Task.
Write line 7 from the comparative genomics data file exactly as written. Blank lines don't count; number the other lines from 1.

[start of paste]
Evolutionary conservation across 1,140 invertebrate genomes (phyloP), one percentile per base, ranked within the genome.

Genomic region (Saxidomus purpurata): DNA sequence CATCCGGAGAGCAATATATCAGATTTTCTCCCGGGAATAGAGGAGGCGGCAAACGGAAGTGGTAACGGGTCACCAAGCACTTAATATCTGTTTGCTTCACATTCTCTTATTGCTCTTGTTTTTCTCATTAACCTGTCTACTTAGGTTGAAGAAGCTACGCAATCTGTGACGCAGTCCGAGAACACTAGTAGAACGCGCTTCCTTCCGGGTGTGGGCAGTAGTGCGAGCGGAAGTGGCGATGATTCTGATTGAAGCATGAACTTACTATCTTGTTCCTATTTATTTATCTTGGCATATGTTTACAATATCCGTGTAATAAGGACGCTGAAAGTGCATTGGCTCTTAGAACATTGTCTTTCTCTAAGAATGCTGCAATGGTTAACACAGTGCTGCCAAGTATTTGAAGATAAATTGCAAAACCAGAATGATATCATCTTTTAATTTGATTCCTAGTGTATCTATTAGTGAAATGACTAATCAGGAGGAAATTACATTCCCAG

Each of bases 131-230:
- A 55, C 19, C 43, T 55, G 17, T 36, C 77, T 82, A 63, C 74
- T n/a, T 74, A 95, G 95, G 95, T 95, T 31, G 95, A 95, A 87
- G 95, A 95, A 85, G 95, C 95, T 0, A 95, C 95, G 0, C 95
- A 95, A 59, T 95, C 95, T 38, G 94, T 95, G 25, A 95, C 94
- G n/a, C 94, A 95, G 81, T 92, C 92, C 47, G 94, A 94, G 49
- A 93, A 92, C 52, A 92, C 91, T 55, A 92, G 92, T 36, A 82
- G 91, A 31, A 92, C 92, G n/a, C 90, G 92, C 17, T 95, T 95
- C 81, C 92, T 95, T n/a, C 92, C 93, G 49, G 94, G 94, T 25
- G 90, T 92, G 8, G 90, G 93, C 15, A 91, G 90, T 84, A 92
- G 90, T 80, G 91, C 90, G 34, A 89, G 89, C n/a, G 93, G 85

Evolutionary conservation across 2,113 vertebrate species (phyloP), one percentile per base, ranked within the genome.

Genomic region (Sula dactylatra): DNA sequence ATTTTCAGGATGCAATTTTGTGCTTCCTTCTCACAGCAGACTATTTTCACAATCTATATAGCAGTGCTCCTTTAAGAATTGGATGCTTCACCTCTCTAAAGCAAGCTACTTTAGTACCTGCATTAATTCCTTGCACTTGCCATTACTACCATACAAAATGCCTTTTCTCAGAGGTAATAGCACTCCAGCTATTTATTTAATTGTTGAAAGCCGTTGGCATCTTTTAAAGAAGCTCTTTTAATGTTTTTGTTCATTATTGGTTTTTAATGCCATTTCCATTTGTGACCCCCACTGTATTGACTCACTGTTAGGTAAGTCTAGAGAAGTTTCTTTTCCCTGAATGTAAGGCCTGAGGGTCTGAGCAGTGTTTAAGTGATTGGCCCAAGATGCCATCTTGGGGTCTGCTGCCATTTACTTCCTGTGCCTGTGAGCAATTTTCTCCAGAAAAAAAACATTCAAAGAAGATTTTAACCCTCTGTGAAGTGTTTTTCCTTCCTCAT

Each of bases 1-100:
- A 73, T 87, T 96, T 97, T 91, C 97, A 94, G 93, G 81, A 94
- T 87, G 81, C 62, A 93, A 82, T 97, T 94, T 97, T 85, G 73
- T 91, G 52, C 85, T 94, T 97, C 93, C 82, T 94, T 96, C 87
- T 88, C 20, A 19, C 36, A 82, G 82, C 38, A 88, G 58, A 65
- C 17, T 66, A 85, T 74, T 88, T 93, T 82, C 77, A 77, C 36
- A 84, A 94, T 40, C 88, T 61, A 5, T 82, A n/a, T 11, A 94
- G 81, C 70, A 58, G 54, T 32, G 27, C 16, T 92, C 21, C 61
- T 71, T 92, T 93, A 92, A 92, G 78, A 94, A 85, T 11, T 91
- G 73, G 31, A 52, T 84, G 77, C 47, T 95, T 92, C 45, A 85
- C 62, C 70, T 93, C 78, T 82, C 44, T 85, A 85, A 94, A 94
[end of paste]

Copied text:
- A 95, A 59, T 95, C 95, T 38, G 94, T 95, G 25, A 95, C 94